Saturday, 18 February 2012

Ink Sgraffito

I was working on my book for BookArt Object and was looking for something to combine with a black line drawing in pen and ink on white paper, but reversed - white lines on black, and I didn't want to use printmaking with the pen and ink drawing.



Those old scraperboard illustrations used by graphic artists popped into my mind, so I searched on the internet to see if I could buy scraperboard anywhere. It seems it is difficult to find and expensive. It has a layer of white clay under the black surface and it was usually imported from the UK. This had been stopped by Australian customs because of the clay content. I think some suppliers may import it again now, but it was starting to seem all too hard for a whim and this small piece.


I chanced on blog post called Make your own scraperboard here. The author pointed out it was not the kind of scraperboard you can make perfect highly detailed illustrations on, but great for loose marks and textures - well that sounded like just the sort of thing I was looking for, the look of a loose rough quick drawing.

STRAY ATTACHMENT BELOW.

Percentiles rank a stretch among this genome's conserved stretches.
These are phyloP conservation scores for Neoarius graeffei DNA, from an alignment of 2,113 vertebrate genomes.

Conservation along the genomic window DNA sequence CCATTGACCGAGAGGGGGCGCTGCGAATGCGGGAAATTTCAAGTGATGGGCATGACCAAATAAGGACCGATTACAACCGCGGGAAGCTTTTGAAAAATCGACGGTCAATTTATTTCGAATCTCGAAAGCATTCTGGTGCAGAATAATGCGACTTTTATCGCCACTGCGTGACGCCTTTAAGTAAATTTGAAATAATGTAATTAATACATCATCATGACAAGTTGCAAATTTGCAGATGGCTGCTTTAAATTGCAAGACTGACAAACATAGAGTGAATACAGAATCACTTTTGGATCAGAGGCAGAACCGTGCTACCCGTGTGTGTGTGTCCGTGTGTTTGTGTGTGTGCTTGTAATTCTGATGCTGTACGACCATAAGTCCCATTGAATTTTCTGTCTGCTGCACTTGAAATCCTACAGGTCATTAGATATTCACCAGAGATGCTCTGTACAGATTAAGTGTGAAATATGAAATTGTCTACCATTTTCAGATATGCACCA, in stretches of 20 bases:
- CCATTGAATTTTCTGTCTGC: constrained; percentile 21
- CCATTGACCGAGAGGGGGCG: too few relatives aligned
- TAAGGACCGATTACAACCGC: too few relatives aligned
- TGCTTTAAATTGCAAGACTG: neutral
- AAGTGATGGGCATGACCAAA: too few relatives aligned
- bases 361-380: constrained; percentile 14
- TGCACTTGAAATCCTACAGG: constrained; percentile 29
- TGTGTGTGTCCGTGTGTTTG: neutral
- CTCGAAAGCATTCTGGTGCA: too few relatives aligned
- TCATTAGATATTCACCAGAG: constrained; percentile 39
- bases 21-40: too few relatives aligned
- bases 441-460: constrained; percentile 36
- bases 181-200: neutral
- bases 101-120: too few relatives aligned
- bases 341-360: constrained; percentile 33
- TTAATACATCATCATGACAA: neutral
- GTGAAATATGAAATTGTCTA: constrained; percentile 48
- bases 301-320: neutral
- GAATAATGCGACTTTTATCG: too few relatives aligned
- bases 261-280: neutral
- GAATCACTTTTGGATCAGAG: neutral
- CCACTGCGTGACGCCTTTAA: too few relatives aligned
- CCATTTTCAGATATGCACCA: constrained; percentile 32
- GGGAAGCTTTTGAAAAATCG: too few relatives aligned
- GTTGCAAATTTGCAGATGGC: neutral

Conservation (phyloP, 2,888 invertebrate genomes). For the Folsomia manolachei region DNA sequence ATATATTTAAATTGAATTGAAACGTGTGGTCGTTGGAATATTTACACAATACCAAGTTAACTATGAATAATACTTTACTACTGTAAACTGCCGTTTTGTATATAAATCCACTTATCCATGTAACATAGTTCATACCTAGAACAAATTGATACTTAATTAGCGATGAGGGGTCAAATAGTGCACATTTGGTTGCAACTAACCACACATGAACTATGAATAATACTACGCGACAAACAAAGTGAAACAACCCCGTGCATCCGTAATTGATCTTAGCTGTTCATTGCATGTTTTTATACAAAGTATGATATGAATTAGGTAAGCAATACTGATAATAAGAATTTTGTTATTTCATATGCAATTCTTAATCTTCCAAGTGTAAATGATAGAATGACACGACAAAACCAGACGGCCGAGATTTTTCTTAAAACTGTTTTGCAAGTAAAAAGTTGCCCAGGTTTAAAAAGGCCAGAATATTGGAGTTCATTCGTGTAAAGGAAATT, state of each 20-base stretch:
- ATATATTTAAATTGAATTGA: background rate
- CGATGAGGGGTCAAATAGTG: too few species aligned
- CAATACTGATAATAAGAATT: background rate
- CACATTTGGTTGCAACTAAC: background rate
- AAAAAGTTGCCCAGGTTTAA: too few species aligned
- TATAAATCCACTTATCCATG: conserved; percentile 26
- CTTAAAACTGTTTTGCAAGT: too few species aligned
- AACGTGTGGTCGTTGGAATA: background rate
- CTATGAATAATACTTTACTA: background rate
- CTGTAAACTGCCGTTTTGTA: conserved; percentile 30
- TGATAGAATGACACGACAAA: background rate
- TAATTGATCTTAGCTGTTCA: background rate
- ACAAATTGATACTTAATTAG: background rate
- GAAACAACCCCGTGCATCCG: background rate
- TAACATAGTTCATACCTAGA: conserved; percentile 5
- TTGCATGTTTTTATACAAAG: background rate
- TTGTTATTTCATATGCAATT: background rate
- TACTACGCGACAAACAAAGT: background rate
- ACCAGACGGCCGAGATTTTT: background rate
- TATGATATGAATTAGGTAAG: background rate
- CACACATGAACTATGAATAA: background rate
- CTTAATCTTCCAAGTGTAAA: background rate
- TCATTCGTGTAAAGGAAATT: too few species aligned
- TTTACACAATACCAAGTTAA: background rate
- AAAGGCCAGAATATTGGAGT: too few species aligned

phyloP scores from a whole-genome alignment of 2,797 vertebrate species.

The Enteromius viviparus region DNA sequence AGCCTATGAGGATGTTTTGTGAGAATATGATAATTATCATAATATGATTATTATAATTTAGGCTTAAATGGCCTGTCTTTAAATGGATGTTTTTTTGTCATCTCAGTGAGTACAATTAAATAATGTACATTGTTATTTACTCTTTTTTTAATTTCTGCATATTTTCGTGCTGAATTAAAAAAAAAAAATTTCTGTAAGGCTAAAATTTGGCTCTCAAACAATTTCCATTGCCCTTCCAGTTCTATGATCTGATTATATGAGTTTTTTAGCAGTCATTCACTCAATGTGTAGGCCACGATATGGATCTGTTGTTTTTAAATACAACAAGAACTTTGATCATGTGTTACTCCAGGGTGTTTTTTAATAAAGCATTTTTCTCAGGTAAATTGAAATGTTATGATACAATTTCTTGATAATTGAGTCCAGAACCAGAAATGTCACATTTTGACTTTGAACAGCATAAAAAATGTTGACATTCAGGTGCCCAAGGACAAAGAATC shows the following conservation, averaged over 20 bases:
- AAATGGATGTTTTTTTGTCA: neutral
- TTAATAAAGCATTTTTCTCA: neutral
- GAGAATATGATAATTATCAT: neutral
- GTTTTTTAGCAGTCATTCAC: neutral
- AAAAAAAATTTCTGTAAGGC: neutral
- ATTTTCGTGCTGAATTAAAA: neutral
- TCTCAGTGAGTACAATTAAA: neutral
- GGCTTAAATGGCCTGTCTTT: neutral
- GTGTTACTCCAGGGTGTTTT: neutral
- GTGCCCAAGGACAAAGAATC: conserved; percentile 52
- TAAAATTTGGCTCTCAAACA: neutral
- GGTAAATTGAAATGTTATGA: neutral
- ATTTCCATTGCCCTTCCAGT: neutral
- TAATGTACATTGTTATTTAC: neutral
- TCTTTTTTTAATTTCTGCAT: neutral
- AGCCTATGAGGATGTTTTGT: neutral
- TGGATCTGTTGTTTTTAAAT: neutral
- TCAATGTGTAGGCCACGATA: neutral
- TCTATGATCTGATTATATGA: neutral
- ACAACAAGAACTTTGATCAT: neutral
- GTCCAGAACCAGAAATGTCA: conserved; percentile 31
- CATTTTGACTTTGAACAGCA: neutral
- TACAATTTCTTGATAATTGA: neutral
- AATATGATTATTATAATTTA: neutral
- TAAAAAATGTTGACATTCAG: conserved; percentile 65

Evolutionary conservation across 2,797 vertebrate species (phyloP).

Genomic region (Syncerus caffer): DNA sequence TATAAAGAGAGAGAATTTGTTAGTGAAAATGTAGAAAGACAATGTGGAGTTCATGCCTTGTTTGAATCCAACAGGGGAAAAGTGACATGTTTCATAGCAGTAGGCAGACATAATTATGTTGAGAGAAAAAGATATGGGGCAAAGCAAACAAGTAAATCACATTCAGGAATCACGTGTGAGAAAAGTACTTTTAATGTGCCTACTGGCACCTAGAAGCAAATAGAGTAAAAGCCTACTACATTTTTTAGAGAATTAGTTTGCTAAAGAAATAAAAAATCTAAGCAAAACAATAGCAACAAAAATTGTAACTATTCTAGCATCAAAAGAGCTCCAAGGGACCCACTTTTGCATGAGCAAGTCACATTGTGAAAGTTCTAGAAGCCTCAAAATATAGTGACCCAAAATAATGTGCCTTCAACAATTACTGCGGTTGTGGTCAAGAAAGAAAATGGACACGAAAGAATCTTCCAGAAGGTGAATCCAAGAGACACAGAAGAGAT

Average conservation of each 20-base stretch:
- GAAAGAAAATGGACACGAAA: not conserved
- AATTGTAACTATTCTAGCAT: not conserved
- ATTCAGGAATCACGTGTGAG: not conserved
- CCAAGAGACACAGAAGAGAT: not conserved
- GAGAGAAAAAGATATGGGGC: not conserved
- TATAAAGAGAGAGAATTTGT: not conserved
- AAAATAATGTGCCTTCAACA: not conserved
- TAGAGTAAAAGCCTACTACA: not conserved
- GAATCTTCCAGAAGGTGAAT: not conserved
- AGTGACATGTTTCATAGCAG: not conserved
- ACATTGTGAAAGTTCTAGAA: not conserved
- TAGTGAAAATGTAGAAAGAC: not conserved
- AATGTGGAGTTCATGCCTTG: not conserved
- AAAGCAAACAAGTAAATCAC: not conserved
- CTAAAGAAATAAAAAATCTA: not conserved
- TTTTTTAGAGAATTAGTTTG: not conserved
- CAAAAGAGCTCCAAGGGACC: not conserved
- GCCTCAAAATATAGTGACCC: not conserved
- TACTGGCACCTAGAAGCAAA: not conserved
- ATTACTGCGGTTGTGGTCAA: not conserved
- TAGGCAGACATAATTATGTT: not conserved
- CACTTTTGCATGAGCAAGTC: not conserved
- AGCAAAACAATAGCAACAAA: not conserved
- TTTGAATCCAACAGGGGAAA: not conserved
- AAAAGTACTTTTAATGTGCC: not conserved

I sort of followed the instructions - I used a piece of boxboard and painted it with two coats of white acrylic paint. When it was dry I applied some wax furniture polish twice and left it to dry overnight. I coated it with about three coats of Chinese Ink until it was well covered and then when it was thoroughly dry, I had a great time scratching into it with an etching needle.


The surface is quite fragile, so it needs to be scanned before it starts to deteriorate or get damaged. I'm very keen on easy, ready at hand, inexpensive, homemade, non-toxic solutions and I can imagine I'll use this technique. It could be just the thing for abstract calligraphic markmaking too. I prefer to call it ink sgraffito, as that is exactly what it is - scratching into ink.

4 comments:

dinahmow said...

I'm just catching up on blogs!
Cathy's scraperboard would certainly be one way around our Customs restraints!
And I recall making a similar thing as a kid.
We used to cover a paper or cardboard with paint or pencil, then go over that with black wax crayon.(Black is a hard colour to find, so dark green was common;I had Jumbo blues crayons as used to mark railway wagons, etc!)
Once the top coat of wax seemed thick enough we scratched through to reveal the colours beneath.

Helen M said...

Yes Di, I seem to remember doing something like that as a child too. It's great if these old simple solutions can be incorporated and used today (depending on the effect you want).

Shelley Whiting said...

That is very cool intriguing work. I love all the different line markings.

Helen M said...

Thanks Shelley, it's fun scratching the lines into the inked surface.